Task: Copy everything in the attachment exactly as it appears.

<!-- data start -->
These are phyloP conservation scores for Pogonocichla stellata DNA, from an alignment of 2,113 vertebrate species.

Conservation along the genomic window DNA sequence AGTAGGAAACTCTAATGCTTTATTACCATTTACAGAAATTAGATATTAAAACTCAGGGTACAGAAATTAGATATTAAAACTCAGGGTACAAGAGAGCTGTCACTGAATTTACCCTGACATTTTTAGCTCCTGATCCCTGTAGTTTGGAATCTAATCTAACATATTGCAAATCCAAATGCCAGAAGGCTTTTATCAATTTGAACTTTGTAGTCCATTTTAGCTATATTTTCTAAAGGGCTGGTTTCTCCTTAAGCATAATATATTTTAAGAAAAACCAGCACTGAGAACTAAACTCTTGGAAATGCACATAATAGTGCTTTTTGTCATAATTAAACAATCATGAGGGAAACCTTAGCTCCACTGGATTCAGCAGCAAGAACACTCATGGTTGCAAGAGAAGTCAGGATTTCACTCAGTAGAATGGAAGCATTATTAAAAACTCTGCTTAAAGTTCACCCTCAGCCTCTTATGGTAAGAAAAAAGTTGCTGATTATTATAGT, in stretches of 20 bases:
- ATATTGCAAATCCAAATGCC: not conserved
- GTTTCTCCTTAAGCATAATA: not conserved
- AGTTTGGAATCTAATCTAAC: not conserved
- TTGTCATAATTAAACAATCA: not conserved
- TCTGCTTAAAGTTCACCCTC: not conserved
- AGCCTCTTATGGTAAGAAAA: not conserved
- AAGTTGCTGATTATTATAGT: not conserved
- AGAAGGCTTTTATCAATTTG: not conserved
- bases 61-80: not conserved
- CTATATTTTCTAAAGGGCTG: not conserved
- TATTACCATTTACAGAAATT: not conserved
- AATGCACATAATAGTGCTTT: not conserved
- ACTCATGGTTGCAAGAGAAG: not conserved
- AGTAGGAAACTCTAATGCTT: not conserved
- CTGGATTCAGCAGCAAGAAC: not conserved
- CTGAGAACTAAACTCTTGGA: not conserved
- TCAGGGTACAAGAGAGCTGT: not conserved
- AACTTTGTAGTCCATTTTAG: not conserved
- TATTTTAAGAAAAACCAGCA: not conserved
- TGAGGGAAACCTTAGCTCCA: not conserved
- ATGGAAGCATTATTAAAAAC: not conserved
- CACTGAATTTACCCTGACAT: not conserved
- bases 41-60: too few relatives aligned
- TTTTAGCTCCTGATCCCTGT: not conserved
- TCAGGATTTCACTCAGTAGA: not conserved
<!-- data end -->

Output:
These are phyloP conservation scores for Pogonocichla stellata DNA, from an alignment of 2,113 vertebrate species.

Conservation along the genomic window DNA sequence AGTAGGAAACTCTAATGCTTTATTACCATTTACAGAAATTAGATATTAAAACTCAGGGTACAGAAATTAGATATTAAAACTCAGGGTACAAGAGAGCTGTCACTGAATTTACCCTGACATTTTTAGCTCCTGATCCCTGTAGTTTGGAATCTAATCTAACATATTGCAAATCCAAATGCCAGAAGGCTTTTATCAATTTGAACTTTGTAGTCCATTTTAGCTATATTTTCTAAAGGGCTGGTTTCTCCTTAAGCATAATATATTTTAAGAAAAACCAGCACTGAGAACTAAACTCTTGGAAATGCACATAATAGTGCTTTTTGTCATAATTAAACAATCATGAGGGAAACCTTAGCTCCACTGGATTCAGCAGCAAGAACACTCATGGTTGCAAGAGAAGTCAGGATTTCACTCAGTAGAATGGAAGCATTATTAAAAACTCTGCTTAAAGTTCACCCTCAGCCTCTTATGGTAAGAAAAAAGTTGCTGATTATTATAGT, in stretches of 20 bases:
- ATATTGCAAATCCAAATGCC: not conserved
- GTTTCTCCTTAAGCATAATA: not conserved
- AGTTTGGAATCTAATCTAAC: not conserved
- TTGTCATAATTAAACAATCA: not conserved
- TCTGCTTAAAGTTCACCCTC: not conserved
- AGCCTCTTATGGTAAGAAAA: not conserved
- AAGTTGCTGATTATTATAGT: not conserved
- AGAAGGCTTTTATCAATTTG: not conserved
- bases 61-80: not conserved
- CTATATTTTCTAAAGGGCTG: not conserved
- TATTACCATTTACAGAAATT: not conserved
- AATGCACATAATAGTGCTTT: not conserved
- ACTCATGGTTGCAAGAGAAG: not conserved
- AGTAGGAAACTCTAATGCTT: not conserved
- CTGGATTCAGCAGCAAGAAC: not conserved
- CTGAGAACTAAACTCTTGGA: not conserved
- TCAGGGTACAAGAGAGCTGT: not conserved
- AACTTTGTAGTCCATTTTAG: not conserved
- TATTTTAAGAAAAACCAGCA: not conserved
- TGAGGGAAACCTTAGCTCCA: not conserved
- ATGGAAGCATTATTAAAAAC: not conserved
- CACTGAATTTACCCTGACAT: not conserved
- bases 41-60: too few relatives aligned
- TTTTAGCTCCTGATCCCTGT: not conserved
- TCAGGATTTCACTCAGTAGA: not conserved